Do Divas Have Talent or H'wood to Thank?

Every few years, in some serendipitous way, the powers that be (better known as those who control the music biz) align the perfect combination of talent, beauty, charisma and style in a way that seems almost effortless … and a diva is born.

Liza Minnelli, Bette Midler, Barbara Streisand: talented performers are born but divas like these are created and the process is anything but effortless. It takes a team of experts getting together to create a strategy. They invest a lot of money and put countless hours into promoting their protégée.

In these days of pop culture explosions, it takes more than a Svengali-like Henry Higgins and an amiable muse like Liza Doolittle. Elocution lessons and a pretty frock are just the tip of the iceberg, although these are two very important pieces of the puzzle.

Just look at early interviews of Mary J. Blige and Rihanna before they polished the rough edges to become ravishing jewels, iconic with style that defines their essence. Blige blasts an edgy maturity and a depth in her voice that transcends other artists that have long since become "where-are-they-nows?"

Rihanna is one of the newest members of the diva club. With countless awards, magazine covers and a Cover Girl makeup contract, she is one of the few African American singers consistently covered in the fashion pages of the tabloids. She's a fashion fave for designers and Hollywood is sure to be calling next.

As one rises to the next level, another diva gets groomed to go into the fame machine. "American Idol" judge Simon Cowell discovered the next big thing on British TV talent fest "X Factor": Leona Lewis. The singer is bound to be big. Her father is Guyanese and her mother is Welsh. Her tawny features are as mesmerizing as her sultry and stirring voice.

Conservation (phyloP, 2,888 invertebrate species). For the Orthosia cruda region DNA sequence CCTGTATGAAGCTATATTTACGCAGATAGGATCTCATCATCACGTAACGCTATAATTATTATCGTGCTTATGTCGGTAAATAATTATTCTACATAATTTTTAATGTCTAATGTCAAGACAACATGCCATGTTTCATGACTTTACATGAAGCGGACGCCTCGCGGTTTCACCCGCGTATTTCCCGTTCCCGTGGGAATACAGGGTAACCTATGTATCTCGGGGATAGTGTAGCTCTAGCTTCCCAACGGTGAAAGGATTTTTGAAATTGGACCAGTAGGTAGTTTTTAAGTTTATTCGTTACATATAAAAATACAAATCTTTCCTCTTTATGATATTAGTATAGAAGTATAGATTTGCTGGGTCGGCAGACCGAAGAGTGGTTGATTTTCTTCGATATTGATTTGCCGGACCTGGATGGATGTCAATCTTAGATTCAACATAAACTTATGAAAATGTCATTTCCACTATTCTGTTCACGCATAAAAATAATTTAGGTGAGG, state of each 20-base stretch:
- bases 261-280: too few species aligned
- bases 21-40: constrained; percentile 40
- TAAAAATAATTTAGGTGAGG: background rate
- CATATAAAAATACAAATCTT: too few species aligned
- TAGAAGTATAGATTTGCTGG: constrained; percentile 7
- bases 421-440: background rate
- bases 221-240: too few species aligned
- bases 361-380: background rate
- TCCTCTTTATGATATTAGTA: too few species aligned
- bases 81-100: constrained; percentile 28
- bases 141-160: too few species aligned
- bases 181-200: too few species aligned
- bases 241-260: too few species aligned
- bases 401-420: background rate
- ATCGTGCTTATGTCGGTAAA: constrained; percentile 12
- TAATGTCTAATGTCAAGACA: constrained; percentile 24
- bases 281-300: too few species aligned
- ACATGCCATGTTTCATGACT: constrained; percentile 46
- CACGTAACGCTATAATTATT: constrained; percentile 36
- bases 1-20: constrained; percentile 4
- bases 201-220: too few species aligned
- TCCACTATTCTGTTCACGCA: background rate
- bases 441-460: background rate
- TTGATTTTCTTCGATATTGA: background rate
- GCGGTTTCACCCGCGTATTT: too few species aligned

Cowell saw big business with this diva du jour, so he quickly enlisted the master who created the career of the legendary Whitney Houston, the soulful Alicia Keys and "Idol" finalist/Oscar winner Jennifer Hudson — the incomparable Clive Davis.

Davis and Colwell have the power to turn Lewis into the next Mariah Carey. Lewis' first solo album is reminiscent of Carey's "Visions of Love." Her vocal range is similar and there is a charismatic rawness and eagerness that is as hauntingly memorable and similar to Carey.

But for every girl that graduates to diva-dom, there are so many that had the potential, the talent, the looks but just never broke the glass ceiling. There was the amazingly talented Deborah Cox, who had every sign of being on the fast track to super stardom. My friend Jordan Hill was discovered by David Foster, sang the theme for the "Casper the Ghost" movie and released a self-titled album. But is anyone other than me running for president of her fan club? I don't think so.

Can it just be destiny? What turns a Beyonce Knowles into the star as opposed to being just one of Destiny's Child? What makes Diana Ross more than a Supreme? Is it the sensationalism, the glamour, the story?

Perhaps. There has to be a story to create the legend that drives the press, which helps create the diva image. There is a huge amount of luck and a finite amount of determination, toughness and energy as well as the rest of the package you must posses to be a diva.

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